Iran and the Bomb
The brinksmanship between the West and Iran over that country’s nuclear ambitions appeared to enter a new and dangerous phase earlier this month, when the Iranians did not accept the West’s latest offer to set aside further economic sanctions if the Iranians immediately stopped enriching uranium. Representatives of six Western nations had given Iran until Aug. 2 to reply to their offer. Iran allowed the deadline to pass, then responded 48 hours later with little that was new. In the interim it deployed a new long-range weapon it said was capable of striking U.S. ships in the Persian Gulf. In return, the United States and its allies have said that they will pursue additional economic sanctions. Meanwhile, Israel, which fears that a nuclear Iran would wipe Israel off the map, continues to prepare its Defense Forces for a strike against the Iranian nuclear facilities.
Such an attack would be a catastrophe. Among other things, it is impractical, as an attack would likely only delay the Iranians, not stop them. The principal elements of Iran’s nuclear program are spread out among numerous locations and population centers, decreasing the likelihood that an Israeli strike would eliminate the nuclear threat and increasing the likelihood of Iranian civilian casualties. Also, an Israeli attack would invigorate Iranian nationalism, silence the moderate voices in Iranian politics and rally support for the Tehran regime. Lastly, Iran would almost certainly retaliate by striking targets in Israel and U.S. forces in Iraq and Afghanistan and possibly by blockading the Strait of Hormuz, choking off the world’s oil supply. The Bush administration should make it clear to Israel that a military strike would be a perilous and unacceptable escalation.
Vigorous and inventive diplomacy is the best means of escape from the impasse. Additional economic sanctions may be effective, but only as part of a comprehensive diplomatic strategy. The good news is that the Bush administration, its foreign policy long held hostage by ideology, has at last adopted a more realistic approach. It wisely chose in July to send the State Department’s third-highest ranking official to Geneva for the first official face-to-face talks between the United States and Iran since the Carter administration. There are also reports that the State Department may open an interest section in Tehran, a first step on the long road to full diplomatic relations.
While these are encouraging signs, they are not enough. The Iranians are playing for time and perhaps awaiting the new U.S. president, who might make a better offer. Yet Israeli intelligence, sometimes more reliable than the C.I.A., estimates that Iran could make weapons-grade materials by 2010. The West, therefore, must act now; but first it must recognize that the invective emanating from Tehran is largely for Iranian domestic consumption or is intended to maximize its bargaining position. Most analysts, recognizing that this type of political posturing is Iran’s diplomatic modus operandi, believe that a deal is still possible. What the Iranians want more than anything else is respect and recognition of their national sovereignty and standing in the world. This means that any accommodation between the West and Iran will likely have to include a security guarantee—a promise that the West will not seek regime change in Tehran. Though such a guarantee is unpalatable given the regime’s human rights abuses and history of violence, it may be required to keep Iran nuclear-free.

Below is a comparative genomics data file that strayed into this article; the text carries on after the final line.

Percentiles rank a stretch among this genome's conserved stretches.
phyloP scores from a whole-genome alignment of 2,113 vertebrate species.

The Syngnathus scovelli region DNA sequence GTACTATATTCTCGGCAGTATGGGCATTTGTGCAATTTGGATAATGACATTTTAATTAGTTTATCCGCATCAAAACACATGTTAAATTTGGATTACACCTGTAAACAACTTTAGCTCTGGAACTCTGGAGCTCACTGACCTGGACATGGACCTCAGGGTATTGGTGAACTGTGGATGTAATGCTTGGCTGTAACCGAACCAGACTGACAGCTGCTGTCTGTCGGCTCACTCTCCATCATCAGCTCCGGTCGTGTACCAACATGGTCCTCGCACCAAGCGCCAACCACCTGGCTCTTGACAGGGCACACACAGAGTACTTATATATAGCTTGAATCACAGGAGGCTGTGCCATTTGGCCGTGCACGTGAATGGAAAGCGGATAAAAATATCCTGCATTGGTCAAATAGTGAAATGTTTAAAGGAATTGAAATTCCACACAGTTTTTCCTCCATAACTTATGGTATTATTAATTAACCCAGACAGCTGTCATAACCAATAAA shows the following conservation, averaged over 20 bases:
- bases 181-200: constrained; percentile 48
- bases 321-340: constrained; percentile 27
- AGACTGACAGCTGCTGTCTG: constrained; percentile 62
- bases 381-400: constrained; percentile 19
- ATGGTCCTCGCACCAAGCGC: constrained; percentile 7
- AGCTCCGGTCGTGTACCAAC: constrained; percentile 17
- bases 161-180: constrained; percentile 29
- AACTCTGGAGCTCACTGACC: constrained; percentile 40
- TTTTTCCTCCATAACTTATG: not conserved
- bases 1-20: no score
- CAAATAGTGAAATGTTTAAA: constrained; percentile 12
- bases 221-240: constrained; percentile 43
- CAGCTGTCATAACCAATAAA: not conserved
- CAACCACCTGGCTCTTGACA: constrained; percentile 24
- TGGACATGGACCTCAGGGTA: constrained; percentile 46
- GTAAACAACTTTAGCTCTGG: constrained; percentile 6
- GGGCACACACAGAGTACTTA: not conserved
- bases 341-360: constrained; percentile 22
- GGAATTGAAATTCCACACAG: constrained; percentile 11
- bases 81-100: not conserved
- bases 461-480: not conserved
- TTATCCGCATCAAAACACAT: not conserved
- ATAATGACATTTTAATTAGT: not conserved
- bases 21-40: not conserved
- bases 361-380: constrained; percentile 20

Any effective diplomatic strategy will also include Iran’s neighbors. The upcoming visit of Iran’s President Mahmoud Ahmadinejad to Turkey, for example, is an opportunity to explore the possibility of Turkish mediation. Turkey, a majority Muslim state with a secular government that straddles Europe and the Middle East, may be the one government that has enough credibility with all the major parties to help effect a settlement. Turkey could also move quickly, insisting on direct negotiations without preconditions, a proposal more likely to be accepted by the parties if made by an intermediary.
Despite the political posturing and distant drumbeats for war from extremists in Tehran and even a few in Washington, a diplomatic settlement is still possible. It will require concessions from all sides. The West may need to abandon its zero-tolerance for uranium enrichment in favor of allowing the Iranians to enrich for peaceful purposes, governed by the requirements of the Nuclear Non-Proliferation Treaty. Ultimately, a settlement will also require the United States and its allies to commit themselves to rebuilding the nuclear nonproliferation regime, starting with the substantial reduction and eventual elimination of their own nuclear arsenals. Without such a commitment, the West will lack any credible claim to moral leadership in the cause of nuclear nonproliferation.